I've been very lucky. I have worked a lot and I have people around me that have believed in my dreams. When you do art, the only way to touch hearts is by being passionate. As long as you're true to your heart, there will be someone out there who will be moved by your art.
How did you start writing songs so young?
I'm just crazy! Just as there are kids who are into sports, I was into music. I would go to my room and play the piano while other kids were playing outside. My mom would think, What a weird boy. But later on, she suggested I study music. Everything came into place very naturally.
Even though your success has happened very quickly, have you had the chance to enjoy it?
Honestly, I am constantly reminding myself that I have to enjoy it. I know it sounds weird, but everything moves so fast and there are stressful times. When I'm in front of thousands of people in places like El Palacio de los Deportes in Madrid, I stop to think, I don't want it to be over, I want to enjoy every second of it until the end.
When you're performing, you look so natural. Do you get nervous?
Sure! All the time! I remember a funny story. When I was little, I had a piano concert. I was so nervous I forgot half of the song, but instead of freezing, I got a rush of adrenaline that made me keep going and I even came up with the rest of the song. People didn't even notice and they loved the way I played.
Do you have any plans for an English album?
Actually, my next album is full of surprises. One of them is that I'm working with a very important producer in L.A. It's completely different to sing in English, though. I need to make sure that people can still recognize me.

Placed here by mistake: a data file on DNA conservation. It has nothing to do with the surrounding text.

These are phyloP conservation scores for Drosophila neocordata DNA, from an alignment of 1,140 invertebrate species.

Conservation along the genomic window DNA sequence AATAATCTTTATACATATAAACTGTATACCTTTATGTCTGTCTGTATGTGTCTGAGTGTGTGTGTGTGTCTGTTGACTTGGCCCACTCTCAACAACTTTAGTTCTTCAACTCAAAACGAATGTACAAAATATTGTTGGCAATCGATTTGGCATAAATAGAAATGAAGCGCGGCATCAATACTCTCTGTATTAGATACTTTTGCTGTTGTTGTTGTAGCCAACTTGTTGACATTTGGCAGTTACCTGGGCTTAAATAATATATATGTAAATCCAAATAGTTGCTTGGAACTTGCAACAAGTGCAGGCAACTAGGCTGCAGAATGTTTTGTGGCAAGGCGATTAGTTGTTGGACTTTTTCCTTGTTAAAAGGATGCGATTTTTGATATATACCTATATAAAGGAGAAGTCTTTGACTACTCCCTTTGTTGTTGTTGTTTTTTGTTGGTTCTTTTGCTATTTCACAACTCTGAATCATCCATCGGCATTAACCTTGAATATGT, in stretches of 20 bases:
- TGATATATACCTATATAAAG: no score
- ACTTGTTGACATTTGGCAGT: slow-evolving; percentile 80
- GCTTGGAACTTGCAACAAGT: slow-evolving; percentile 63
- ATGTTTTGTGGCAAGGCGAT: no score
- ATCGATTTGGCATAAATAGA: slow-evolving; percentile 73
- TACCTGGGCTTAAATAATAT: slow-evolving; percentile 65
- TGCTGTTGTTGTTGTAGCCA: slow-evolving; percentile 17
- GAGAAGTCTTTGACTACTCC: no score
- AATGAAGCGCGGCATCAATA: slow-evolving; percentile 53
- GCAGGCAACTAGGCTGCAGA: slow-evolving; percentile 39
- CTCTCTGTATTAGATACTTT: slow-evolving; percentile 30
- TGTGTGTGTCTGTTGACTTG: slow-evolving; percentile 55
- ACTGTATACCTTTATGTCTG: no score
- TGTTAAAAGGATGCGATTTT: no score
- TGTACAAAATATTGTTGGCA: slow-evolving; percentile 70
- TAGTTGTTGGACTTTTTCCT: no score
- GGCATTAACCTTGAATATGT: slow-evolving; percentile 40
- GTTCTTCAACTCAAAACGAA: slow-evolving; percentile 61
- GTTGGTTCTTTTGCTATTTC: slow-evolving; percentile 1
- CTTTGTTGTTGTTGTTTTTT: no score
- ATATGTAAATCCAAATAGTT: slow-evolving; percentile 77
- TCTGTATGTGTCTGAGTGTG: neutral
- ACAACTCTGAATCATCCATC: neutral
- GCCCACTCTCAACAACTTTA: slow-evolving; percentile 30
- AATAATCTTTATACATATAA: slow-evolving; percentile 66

Do you think you already have an established style? Or are you still experimenting?
With the next album, I want people to really recognize me. Vocally, I think I'm getting there because of my Andalusian accent. I'm from Málaga, and that's obvious in my voice. My next project will let me experiment a little more while still keeping my style. It will be influenced by rhythms and instruments from all over the world. I'm really excited about it.
You have worked with international musicians and singers like Jesse & Joy and Diana Peñaloza. Will there be any projects like this coming soon?
Yes! I want to work with two different amazing singers. One in English and one in French. My mom is from France, so I have roots there too, and I would love to show it in my music.
What can we expect from your Latin American tour and the concert at the Fillmore Miami Beach?
My whole band is coming with me. We are going to perform songs from all three albums. It's going to be a concert full of emotions but also very dynamic. We will dance and also be romantic. I'm really looking forward to looking everybody in the eyes and just letting go. People go to concerts to be moved and I want to thrill people with my music.
-- Luz Elena Silva
Pablo Alborán. Saturday, March 15. Fillmore Miami Beach, 1700 Washington Ave., Miami. The show starts at 8 p.m. and tickets cost $43.50 to $128.50 plus fees via livenation.com. All ages. Call 305-673-7300 or visit fillmoremb.com.